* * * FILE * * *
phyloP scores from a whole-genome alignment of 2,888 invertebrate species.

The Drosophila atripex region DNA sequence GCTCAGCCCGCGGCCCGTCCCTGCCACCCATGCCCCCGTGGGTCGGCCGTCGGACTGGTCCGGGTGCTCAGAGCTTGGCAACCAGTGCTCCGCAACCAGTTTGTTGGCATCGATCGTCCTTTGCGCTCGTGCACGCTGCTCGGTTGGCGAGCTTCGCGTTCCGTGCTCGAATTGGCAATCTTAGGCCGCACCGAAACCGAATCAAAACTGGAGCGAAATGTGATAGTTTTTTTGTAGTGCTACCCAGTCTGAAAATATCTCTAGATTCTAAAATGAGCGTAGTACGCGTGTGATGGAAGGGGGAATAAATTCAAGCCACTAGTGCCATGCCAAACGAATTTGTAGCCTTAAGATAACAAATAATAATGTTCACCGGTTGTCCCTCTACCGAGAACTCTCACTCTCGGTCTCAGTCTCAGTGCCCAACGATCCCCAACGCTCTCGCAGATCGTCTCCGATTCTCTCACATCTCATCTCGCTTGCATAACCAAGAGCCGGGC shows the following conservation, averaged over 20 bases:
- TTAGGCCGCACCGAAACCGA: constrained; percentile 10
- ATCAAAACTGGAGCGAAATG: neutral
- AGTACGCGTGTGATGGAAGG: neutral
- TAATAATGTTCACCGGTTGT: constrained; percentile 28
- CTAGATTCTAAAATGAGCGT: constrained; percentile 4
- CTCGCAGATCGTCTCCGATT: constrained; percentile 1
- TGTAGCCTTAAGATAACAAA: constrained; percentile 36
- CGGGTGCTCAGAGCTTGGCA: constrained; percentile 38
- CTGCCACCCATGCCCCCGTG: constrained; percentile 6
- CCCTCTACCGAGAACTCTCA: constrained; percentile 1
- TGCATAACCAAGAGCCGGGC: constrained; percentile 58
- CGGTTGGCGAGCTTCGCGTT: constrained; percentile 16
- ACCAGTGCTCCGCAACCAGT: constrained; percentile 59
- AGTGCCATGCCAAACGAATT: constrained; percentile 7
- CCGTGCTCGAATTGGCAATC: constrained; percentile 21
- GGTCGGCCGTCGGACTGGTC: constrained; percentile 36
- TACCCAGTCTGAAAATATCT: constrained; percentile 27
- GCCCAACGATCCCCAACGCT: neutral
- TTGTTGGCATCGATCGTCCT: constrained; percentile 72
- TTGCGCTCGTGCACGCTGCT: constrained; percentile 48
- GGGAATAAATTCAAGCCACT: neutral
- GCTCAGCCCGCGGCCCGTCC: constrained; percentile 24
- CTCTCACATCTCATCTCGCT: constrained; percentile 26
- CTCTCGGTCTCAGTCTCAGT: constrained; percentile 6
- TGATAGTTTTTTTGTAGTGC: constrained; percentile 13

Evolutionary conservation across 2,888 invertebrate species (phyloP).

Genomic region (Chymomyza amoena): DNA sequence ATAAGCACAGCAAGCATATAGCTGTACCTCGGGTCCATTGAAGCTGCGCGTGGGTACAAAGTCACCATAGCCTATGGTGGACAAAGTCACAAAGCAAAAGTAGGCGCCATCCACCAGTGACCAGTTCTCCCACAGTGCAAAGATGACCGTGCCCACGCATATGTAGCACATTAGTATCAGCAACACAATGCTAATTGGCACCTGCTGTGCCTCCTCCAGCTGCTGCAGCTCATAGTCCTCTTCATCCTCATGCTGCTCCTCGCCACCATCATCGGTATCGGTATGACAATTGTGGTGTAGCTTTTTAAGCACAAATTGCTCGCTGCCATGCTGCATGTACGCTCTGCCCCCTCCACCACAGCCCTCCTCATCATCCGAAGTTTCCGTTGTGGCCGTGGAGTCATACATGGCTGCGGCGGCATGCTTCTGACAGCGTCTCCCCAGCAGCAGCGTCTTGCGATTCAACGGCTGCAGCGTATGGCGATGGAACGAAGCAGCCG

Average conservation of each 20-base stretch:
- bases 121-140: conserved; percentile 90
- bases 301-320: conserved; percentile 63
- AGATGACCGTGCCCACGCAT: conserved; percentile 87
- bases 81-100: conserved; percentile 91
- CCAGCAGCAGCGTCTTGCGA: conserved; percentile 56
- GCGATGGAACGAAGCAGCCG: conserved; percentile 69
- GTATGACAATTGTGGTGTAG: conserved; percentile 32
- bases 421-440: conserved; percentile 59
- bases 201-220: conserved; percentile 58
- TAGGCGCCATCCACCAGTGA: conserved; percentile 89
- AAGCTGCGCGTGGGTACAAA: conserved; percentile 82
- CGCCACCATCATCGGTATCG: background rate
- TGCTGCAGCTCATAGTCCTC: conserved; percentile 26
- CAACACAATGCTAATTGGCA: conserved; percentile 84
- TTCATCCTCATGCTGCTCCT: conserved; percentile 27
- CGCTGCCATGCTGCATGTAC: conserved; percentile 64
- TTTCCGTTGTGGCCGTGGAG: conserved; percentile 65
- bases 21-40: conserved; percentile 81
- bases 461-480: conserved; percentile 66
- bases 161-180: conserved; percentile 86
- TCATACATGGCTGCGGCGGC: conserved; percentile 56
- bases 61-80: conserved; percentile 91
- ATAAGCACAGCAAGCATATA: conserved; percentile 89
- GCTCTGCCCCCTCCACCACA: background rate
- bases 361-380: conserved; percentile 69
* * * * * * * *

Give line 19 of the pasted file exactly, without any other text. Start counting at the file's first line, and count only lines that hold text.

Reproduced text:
- TACCCAGTCTGAAAATATCT: constrained; percentile 27